“What we are trying to do is take this opportunity to create a learning moment for not only the club but for the community,” said club president Dave Kaval. “And with Alan’s willingness to be open about it and be involved it can be that. Hopefully that is a way to make a positive out of this situation and create a learning moment.”
Kaval added that he felt the organization already was doing a great job of promoting “equality, openness, and transparency” in the community and he expected that Gordon and the club would find additional ways to reach out to those that had been hurt by the incident in Portland. The player himself pledged to make amends for actions and to quickly assuage the public he was not in any way and ignorant jock.
“I’m going to use this for good,” shared Gordon, “that’s what I’ve decided to do. People that know me know what kind of person I am. I’m discussing a lot of different options to get out into the community and show people who I really am and I will do several things to let people know that it was a mistake.”
Whether or not the public believes Gordon is genuine in his apology and plans to participate in educating the community seems almost inconsequential to him, but coming from someone who has always had to fight to move forward in life, Gordon knows it will ultimately be on his actions that he is judged and not on his words.
“It’s not going to be tough,” said Gordon. “If this is the only thing they focus on, then they are going to believe what they believe. But if they really want to know who I am, then stay tuned. This is not the end of it; the story just doesn’t stop. This is not the person I am. If you really want to know the person I am then come see me on a personal level, come talk to me, and I think you will be reassured who I am.”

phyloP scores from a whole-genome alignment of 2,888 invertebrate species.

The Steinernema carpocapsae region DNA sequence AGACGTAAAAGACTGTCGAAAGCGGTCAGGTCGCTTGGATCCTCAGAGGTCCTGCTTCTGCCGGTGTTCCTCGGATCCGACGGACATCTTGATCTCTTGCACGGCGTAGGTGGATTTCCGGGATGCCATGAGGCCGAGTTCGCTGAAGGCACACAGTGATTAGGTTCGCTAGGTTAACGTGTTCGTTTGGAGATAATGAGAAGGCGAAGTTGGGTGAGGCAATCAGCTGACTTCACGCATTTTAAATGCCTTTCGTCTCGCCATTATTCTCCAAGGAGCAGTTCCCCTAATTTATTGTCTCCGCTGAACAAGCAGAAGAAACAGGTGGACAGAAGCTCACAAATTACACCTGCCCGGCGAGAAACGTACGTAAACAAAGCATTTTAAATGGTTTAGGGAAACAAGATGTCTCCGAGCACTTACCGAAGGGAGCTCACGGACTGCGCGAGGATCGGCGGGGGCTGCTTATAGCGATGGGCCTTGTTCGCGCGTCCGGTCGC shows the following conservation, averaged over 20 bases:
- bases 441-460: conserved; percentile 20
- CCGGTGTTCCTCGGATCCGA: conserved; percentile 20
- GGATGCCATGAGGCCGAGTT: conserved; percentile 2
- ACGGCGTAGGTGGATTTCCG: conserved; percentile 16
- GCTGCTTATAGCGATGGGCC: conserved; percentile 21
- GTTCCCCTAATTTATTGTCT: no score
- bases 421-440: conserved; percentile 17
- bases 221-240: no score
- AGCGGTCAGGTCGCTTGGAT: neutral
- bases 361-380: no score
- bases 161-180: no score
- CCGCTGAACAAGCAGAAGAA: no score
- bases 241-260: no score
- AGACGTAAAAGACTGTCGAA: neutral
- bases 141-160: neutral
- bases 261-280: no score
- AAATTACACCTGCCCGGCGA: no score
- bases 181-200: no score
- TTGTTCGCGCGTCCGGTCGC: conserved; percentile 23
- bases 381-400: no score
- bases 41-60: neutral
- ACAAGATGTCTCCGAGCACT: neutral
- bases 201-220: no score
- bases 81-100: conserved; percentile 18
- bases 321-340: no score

Wondolowski often uses the word “love” to express the chief feeling the players share with one another, and like any relationship with such emotion, the uncomfortable situation Gordon has put himself into will be dealt quickly and convincingly by those in the Earthquakes inner circle.
“We’ve talked about it and everybody understands that it is not tolerable,” said Wondolowski, who also serves as an Earthquakes representative to MLS’s Don’t Cross the Line program denouncing derogatory and discriminatory behavior of all kinds. “It sucks that it happened, but we’ll still love him as a teammate and a person.”
“He’ll move forward from this,” added Yallop. “He made a mistake in what he said. He’s fully owned up to it and he’s not that type of person at all. I know Alan very well, and he’s a terrific guy and will learn from it.”
Gordon, who could have easily been ostracized by his coaches and teammates, expressed how important it was for him that they confronted rather than ignored the incident and then comforted him in the following hours and days.
“They’re the one that are keeping me going,” said Gordon, “the people I love and who love me and know who I really am. My teammates and the coaching staff and John Doyle have been extremely supportive of me. They know who I am and if you’ve had any interaction with me whatsoever I think that you can get a good sense of the person I am and I’m not trying to belittle anybody regardless of what your beliefs or your way of life is. It’s just not me. I accept everybody and it doesn’t matter who you are, so they know that. They’re keeping me going. They’re keeping my head up.”
Keeping him going will also be important as Gordon sits out the next month serving his suspension, a suspension teammates Wondolowski described as “a fair punishment.” But Gordon is a man that does not know the meaning of the word “quit,” and he will no doubt, during his time away from the game, work as much off the field to assure those that might question his character. Gordon will not let the moment to turn bad into good pass by or be ignored.
“This is what is going to define me, is how I move forward from this,” said Gordon. “This is what shows a person of character, in tough moments. It’s easy to be a nice guy when things are going good and everybody loves you. But I am looking forward to this challenge of showing people who I really am, so if they want to know, they’ll see.”